MILWAUKEE ‘GOES WILD’
AS OLD BREWS THAT MADE
IT FAMOUS FLOW AGAIN
Celebration Is Greatest Since Armistice;
Downtown Streets Are Jammed in
Frenzied Beer Welcome.
Hu I nitrd /Ve*
MILWAUKEE, Wis., April 7.—The old beer that made Milwaukee
famous flowed again today in a celebration pronounced the greatest since
signing of the Armistice.
Breweries of Juneau avenue were stormed by thousands of shouting,
At the Miller brewery, where beer was passed out free, thirsty celebra
tors seized empty tomato cans, discarded bottles or whatever other con
tainers they could find, and rushed up to the flowing spigots.
Wisconsin avenue, Milwaukee’s
wide thoroughfare, was jammed.
•The throngs extended up to the
brewery area, where the noise and
excitement reached a frenzied
The shifting, shouting crowds de
layed beer trucks as they started
for cases and taverns.
Crowds Storm Storehouse
Policemen on motorcycles and in
squad cars, with sirens screaming,
cleared a path for the trucks piled
to the peak with cases and kegs.
At a tavern a few blocks from the
Pabst Brewery, beer was flowing
at 12:09. A few minutes later it
was available at nearly all down
At one brewery a man rushed
from the bottling room carrying a
full case. He stopped on a loading
platform, and tossed the bottles to
the crowd. Pandemonium prevailed
for a moment as spectators scram
bled madly for the bottles.
At another brewery, a block
away, crowds stormed the store
house and seized a half-dozen cases.
Police squads had difficulty in re
storing any semblance of order.
Bigger Than Expected
At the Pabst brewery, German
throngs gathered, carrying currency
in their hands. They battled their
way up to the storerooms, shoul
dered cases of beer and hurried
On Wisconsin avenue, celebrators
stood on tops of automobiles sing
ing “Sweet Adeline’’ and other
songs familiar in beer drinking
The Milwaukee celebration, which
had been discouraged by city offi
cials, surpassed expectations even
of brewers themselves.
City authorities had urged citi
zens to wait, until after Lent to
celebrate, but virtually the entire
downtown section was carried away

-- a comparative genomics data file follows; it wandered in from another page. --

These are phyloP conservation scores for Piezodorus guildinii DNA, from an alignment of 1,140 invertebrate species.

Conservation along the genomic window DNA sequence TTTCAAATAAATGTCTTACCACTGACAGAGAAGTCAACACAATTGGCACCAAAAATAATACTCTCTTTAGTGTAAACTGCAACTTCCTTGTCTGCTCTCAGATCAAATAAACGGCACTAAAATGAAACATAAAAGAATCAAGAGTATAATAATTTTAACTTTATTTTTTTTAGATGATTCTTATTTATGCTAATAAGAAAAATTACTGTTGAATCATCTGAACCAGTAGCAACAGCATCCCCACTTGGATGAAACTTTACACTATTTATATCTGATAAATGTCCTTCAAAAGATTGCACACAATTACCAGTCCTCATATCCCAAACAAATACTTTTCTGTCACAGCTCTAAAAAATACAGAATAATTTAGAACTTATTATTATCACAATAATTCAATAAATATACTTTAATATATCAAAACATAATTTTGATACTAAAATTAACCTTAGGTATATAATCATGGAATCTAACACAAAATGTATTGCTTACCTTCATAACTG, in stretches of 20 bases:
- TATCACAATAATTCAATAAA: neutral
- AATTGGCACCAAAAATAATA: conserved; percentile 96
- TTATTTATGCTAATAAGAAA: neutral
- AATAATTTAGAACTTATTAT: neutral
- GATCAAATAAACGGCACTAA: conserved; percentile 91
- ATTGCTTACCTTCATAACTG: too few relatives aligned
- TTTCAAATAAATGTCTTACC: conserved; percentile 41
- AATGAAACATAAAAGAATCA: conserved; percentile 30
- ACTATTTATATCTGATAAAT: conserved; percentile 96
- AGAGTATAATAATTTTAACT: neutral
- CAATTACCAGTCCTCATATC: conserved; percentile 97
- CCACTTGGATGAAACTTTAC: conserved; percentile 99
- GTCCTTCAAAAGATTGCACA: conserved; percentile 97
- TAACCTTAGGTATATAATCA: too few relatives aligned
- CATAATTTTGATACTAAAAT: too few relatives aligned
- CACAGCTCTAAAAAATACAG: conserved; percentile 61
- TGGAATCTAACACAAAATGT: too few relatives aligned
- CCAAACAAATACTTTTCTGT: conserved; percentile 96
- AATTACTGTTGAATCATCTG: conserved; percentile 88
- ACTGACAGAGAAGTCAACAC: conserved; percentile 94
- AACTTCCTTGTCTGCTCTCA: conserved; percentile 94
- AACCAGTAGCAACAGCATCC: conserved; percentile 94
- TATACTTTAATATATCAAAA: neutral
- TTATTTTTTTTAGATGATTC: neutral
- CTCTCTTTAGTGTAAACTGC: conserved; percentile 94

by the spontaneity of the event.
’LEGGERS MAY EVADE
BEER BAN IN TEXAS
Prepare to Transport Beverage by
Plane From AVet States.
By L'nitrd Pro*
FORT WORTH, Tex., April 7.
Bootleggers plan to have beer in
Texas if the state legislature fails
to legalize the beverage.
Liquor dealers who heretofore
have specialized in rum and whisky
running across the Mexican border,
will bid for the summer trade with
light wines and beer transported by
plane from the nearest “wet” state,
If the state ban on beer is not
lifted, prices probably will average
20 cents a glass, dealers say.
The government's radio talks on
common household problems, pre
pared in the bureau of home eco
nomics, are broadcast in Hawaii in
both English and Japanese.
Wrinkle*, |fe lines, deformed nose,
moles, warts, pimples, superfluous
hair and skin diseases corrected.
—Established Here 5H Years—
Dr. Per Due
411 State Life Bldg.
The Pennsylvania Railroad
SUMMARY OF ANNUAL REPORT r OR 1932
The S6th annual report of the Pennsylvania Railroad Company, cov'
ering operations for the year 1932, will be formally presented to the
stockholders at the annual meeting on April 1 ith, 1933. The report shows
that although total operating revenues, the lowest since 1911, declined
ovcr 16,000,000, or 26%, as compared with 1931, the Company earned
a net income of 513,573,536. This was equivalent to 2.06*70 upon the out'
standing capital stock at the close of the year as compared with 2.97%
upon the amount outstanding at the close of 1931. Net income pier share
(par $50.) was $1.03, as compared with $1.49 in 1931.
Compirlioo with HM
Increase or Decrease
TorAt Operating Revenues were **51.195.4*8 D5n6,696.811
Total Operating Expenses were 1*1,011.605 D 110,854,318
Leavtno Nit Revenue of $ 89,381,855 D$ 5,841,493
Taxes amounted to 18,151.450 D 1,738,307